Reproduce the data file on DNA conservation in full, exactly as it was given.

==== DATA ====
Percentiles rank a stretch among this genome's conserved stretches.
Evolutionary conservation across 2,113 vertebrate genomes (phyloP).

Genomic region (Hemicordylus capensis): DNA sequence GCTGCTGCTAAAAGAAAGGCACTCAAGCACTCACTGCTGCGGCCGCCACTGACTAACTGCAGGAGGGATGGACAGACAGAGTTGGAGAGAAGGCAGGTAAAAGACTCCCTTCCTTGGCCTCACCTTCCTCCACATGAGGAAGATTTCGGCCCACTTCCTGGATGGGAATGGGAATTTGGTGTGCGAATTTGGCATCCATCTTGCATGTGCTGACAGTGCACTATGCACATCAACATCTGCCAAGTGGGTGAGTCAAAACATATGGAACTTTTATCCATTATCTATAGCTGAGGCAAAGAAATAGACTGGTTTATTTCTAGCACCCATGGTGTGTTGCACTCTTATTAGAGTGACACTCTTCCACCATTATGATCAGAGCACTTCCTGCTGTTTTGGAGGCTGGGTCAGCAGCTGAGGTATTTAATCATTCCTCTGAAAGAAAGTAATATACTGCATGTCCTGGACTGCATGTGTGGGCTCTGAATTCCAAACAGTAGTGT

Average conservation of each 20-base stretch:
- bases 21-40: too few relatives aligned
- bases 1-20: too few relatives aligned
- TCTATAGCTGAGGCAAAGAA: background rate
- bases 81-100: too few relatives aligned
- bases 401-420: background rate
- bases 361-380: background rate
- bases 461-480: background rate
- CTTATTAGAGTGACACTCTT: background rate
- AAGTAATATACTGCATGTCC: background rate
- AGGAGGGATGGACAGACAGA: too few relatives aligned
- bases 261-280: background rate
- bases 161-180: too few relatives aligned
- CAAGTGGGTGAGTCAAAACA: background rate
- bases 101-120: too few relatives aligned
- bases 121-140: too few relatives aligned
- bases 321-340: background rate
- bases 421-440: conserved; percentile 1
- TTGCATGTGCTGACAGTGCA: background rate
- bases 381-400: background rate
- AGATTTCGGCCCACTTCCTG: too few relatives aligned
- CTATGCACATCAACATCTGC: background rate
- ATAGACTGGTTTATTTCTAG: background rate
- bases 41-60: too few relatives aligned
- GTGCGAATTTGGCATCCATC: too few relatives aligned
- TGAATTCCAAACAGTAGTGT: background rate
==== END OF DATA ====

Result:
Percentiles rank a stretch among this genome's conserved stretches.
Evolutionary conservation across 2,113 vertebrate genomes (phyloP).

Genomic region (Hemicordylus capensis): DNA sequence GCTGCTGCTAAAAGAAAGGCACTCAAGCACTCACTGCTGCGGCCGCCACTGACTAACTGCAGGAGGGATGGACAGACAGAGTTGGAGAGAAGGCAGGTAAAAGACTCCCTTCCTTGGCCTCACCTTCCTCCACATGAGGAAGATTTCGGCCCACTTCCTGGATGGGAATGGGAATTTGGTGTGCGAATTTGGCATCCATCTTGCATGTGCTGACAGTGCACTATGCACATCAACATCTGCCAAGTGGGTGAGTCAAAACATATGGAACTTTTATCCATTATCTATAGCTGAGGCAAAGAAATAGACTGGTTTATTTCTAGCACCCATGGTGTGTTGCACTCTTATTAGAGTGACACTCTTCCACCATTATGATCAGAGCACTTCCTGCTGTTTTGGAGGCTGGGTCAGCAGCTGAGGTATTTAATCATTCCTCTGAAAGAAAGTAATATACTGCATGTCCTGGACTGCATGTGTGGGCTCTGAATTCCAAACAGTAGTGT

Average conservation of each 20-base stretch:
- bases 21-40: too few relatives aligned
- bases 1-20: too few relatives aligned
- TCTATAGCTGAGGCAAAGAA: background rate
- bases 81-100: too few relatives aligned
- bases 401-420: background rate
- bases 361-380: background rate
- bases 461-480: background rate
- CTTATTAGAGTGACACTCTT: background rate
- AAGTAATATACTGCATGTCC: background rate
- AGGAGGGATGGACAGACAGA: too few relatives aligned
- bases 261-280: background rate
- bases 161-180: too few relatives aligned
- CAAGTGGGTGAGTCAAAACA: background rate
- bases 101-120: too few relatives aligned
- bases 121-140: too few relatives aligned
- bases 321-340: background rate
- bases 421-440: conserved; percentile 1
- TTGCATGTGCTGACAGTGCA: background rate
- bases 381-400: background rate
- AGATTTCGGCCCACTTCCTG: too few relatives aligned
- CTATGCACATCAACATCTGC: background rate
- ATAGACTGGTTTATTTCTAG: background rate
- bases 41-60: too few relatives aligned
- GTGCGAATTTGGCATCCATC: too few relatives aligned
- TGAATTCCAAACAGTAGTGT: background rate